Bandit is a peanut butter lover, active player and, occasionally, a fan of being a couch dog.
“He is a very good boy,” said Theresa Cassidy, Bandit’s foster mother. “He would make an awesome friend for another active pup.”
But even with his glowing endorsements, the 2-year-old American bulldog mix has been struggling to find a permanent family. Like several dogs at Joint Animal Services, he’s been waiting in the shelter for months.
On Friday and Saturday, the Olympia shelter is partnering with Best Friends Animal Society to reduce cat and dog adoption fees to $25 as part of the society’s fifth National Adoption Weekend. Andrew Toledo, the shelter’s operations manager, said the event will be run on a first-come, first-served basis.
Interested adopters will be able to view three animals, and take home up to one dog or two cats. The shelter hopes most animals will be able to leave with their new owners the same day, though this remains dependent on surgery status and other factors.
“It’s been pretty successful in the past,” Toledo said. “We can do anywhere from 20 adoptions to almost 100 adoptions each weekend.”
The shelter is well over its capacity, said Sarah Hock, its executive director. More than 200 animals, at the shelter or in foster care, are in need of homes. Without getting the shelter down closer to capacity, staff is strained to provide the same level of care for animals, and diseases can spread more easily.
These patterns are repeating across the state, Hock said, as shelters in Seattle and Tacoma have also been over capacity for months. Nationwide, recent data from Best Friends found more than 375,000 dogs and cats were killed in 2022, largely because of a continuing drop in dog adoptions after the pandemic.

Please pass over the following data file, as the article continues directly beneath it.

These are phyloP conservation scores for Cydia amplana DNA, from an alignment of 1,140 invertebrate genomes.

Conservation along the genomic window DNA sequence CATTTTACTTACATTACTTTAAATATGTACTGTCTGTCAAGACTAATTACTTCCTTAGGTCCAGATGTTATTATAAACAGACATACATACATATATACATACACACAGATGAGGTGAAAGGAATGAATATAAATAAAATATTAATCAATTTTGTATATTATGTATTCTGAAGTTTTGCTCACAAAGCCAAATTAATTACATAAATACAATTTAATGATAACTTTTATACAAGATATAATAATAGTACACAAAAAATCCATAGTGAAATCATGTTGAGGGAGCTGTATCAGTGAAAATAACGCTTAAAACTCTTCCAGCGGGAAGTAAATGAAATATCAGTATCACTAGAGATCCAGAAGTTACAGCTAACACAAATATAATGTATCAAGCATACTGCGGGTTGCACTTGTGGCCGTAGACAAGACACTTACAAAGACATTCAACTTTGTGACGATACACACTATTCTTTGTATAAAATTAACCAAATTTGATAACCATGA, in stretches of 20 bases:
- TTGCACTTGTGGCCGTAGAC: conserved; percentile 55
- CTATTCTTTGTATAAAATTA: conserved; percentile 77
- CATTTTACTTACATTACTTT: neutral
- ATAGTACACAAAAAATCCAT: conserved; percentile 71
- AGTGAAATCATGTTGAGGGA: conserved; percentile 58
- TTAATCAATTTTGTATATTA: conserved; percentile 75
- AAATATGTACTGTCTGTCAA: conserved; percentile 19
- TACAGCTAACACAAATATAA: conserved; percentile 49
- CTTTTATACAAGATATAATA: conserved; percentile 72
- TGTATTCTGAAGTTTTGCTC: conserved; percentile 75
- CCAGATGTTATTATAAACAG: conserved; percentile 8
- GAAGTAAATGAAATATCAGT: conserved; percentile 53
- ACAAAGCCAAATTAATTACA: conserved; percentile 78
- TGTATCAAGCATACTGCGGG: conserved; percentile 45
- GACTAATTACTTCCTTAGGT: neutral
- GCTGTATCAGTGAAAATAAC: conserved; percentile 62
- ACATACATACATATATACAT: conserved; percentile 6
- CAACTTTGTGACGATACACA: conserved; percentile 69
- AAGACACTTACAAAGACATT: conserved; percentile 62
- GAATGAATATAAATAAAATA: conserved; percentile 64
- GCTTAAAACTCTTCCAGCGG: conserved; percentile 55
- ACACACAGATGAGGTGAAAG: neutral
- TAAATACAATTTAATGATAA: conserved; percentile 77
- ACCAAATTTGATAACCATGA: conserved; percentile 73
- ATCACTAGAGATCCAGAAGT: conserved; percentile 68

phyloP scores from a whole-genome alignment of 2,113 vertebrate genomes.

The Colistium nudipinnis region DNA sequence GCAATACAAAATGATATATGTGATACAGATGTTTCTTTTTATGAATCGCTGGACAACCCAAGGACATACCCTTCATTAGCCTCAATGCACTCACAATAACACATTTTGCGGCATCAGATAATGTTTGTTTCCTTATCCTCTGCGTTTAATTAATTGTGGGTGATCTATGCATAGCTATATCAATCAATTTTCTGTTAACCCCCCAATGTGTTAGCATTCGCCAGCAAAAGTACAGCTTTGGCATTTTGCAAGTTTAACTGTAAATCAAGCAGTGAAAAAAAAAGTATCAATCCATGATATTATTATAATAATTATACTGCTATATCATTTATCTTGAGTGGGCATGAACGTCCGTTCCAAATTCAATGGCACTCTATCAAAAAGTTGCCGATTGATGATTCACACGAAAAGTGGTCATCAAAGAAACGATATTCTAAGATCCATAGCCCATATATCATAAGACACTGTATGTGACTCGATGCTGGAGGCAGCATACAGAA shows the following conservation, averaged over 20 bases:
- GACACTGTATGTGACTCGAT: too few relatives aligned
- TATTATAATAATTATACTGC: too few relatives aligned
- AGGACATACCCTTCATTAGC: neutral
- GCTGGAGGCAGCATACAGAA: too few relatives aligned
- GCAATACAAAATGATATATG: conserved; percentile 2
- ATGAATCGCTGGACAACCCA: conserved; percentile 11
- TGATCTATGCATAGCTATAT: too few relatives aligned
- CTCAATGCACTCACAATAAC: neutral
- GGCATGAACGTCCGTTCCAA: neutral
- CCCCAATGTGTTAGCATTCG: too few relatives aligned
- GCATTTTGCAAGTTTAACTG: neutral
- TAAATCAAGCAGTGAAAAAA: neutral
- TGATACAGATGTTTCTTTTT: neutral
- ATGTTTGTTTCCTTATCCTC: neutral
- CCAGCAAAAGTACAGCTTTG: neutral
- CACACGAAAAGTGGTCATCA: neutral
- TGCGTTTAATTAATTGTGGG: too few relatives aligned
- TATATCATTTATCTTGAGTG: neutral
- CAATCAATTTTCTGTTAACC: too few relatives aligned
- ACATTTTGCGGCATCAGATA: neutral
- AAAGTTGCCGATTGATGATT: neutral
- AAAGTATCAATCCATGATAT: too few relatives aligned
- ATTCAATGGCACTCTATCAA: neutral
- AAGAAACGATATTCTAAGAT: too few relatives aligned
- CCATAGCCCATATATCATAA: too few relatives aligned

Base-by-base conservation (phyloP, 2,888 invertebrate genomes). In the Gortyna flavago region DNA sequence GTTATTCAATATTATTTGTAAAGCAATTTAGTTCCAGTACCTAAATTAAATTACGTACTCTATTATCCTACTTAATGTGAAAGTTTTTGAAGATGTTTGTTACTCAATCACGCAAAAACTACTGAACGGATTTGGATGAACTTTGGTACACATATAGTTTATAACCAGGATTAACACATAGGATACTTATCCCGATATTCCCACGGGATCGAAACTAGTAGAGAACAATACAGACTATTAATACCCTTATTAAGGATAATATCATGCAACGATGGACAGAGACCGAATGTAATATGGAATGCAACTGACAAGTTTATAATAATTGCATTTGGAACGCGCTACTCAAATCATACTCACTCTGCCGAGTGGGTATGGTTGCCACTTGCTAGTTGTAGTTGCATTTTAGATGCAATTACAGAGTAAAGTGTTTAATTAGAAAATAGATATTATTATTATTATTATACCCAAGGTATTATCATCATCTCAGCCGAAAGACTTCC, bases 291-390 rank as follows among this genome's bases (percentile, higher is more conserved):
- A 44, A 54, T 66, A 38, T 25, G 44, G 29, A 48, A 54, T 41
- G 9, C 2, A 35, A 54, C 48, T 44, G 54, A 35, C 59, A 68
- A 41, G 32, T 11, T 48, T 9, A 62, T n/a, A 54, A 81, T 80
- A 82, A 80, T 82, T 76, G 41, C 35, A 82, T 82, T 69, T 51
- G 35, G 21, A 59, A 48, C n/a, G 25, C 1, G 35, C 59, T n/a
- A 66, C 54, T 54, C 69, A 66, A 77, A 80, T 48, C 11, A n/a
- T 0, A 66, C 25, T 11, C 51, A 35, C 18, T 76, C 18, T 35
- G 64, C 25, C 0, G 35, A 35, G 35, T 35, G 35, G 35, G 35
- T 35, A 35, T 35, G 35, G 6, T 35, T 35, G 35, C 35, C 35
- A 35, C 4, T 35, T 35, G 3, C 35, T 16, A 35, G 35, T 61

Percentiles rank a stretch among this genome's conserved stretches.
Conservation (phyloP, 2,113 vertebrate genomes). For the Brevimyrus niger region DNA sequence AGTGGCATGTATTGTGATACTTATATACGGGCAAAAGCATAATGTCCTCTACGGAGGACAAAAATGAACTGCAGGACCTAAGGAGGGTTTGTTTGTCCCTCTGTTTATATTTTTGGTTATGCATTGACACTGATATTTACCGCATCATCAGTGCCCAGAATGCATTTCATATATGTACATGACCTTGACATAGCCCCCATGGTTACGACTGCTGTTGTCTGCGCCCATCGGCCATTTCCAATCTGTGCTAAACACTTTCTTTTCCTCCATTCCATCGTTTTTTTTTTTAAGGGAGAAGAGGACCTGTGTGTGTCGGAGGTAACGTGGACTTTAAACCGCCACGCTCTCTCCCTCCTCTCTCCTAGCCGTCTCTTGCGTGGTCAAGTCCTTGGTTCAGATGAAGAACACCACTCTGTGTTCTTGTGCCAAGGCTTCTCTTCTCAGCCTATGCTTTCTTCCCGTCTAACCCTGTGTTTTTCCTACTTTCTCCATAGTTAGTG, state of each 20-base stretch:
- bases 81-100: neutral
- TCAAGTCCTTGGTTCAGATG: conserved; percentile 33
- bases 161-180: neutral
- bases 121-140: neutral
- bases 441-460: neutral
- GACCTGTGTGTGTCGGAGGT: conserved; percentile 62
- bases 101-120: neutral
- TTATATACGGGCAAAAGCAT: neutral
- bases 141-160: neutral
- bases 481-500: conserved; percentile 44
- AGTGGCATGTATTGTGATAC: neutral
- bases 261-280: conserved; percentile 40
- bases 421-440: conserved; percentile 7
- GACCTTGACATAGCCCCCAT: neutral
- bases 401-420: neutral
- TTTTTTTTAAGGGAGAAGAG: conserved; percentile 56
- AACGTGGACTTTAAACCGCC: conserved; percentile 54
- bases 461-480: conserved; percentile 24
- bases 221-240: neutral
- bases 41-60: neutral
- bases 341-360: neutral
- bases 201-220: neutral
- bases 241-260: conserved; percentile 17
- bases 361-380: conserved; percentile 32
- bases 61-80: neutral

Even though the shelter has received an influx of cats in recent months, Hock said they have been more popular with people than the dogs they shelter. Maybelline, one of the shelter’s longest residents, is a 2½-year-old terrier mix who has been with them since March. Animals like her face additional stress and anxiety from being in the shelter for too long, Hock said.
“These are temporary conditions designed for them to be here for a very short amount of time,” Hock said. “This isn’t a home. We get these dogs out to go potty, to go on walks, but it’s not the same as coming in and out of the yard and playing all day, or going on hikes with your owner.”
Hock is sympathetic to people’s concerns about owning a pet in a post-pandemic world. An animal can sometimes create additional economic burden, or housing restrictions might bar them from having a pet. But she said that pet ownership has not decreased, and she is hopeful that the shelter’s looser adoption standards will make the process more approachable for interested adopters.
“A lot of shelters and rescues do have a lot of steps and barriers for you to take a pet home, all in the name of trying to keep these animals safe. But what it does is create these barriers of frustration,” she said. “We try to be very open and inclusive in our adoption process.”
If the animal is not a good fit, Hock said the shelter is happy to work with owners to find a better match. The shelter also assists with medical procedures, including spay or neuter surgeries.
Hock said she’s looking forward to the adoption event this weekend, and is excited to see new owners with their pets. She loves watching the new families pose for happy photos when the process is completed. But for her, the true joy comes when the doors close.
“What’s really rewarding for me is at the end of the day, when we can walk through this room and everything’s empty, because that means we have more space and the ability to save more animals and more lives,” she said.
Interested adopters can view the shelter’s available pets at Joint Animal Services’ website. The shelter is located at 3120 Martin Way E, Olympia, WA 98506.
This story was originally published June 29, 2023, 12:04 PM.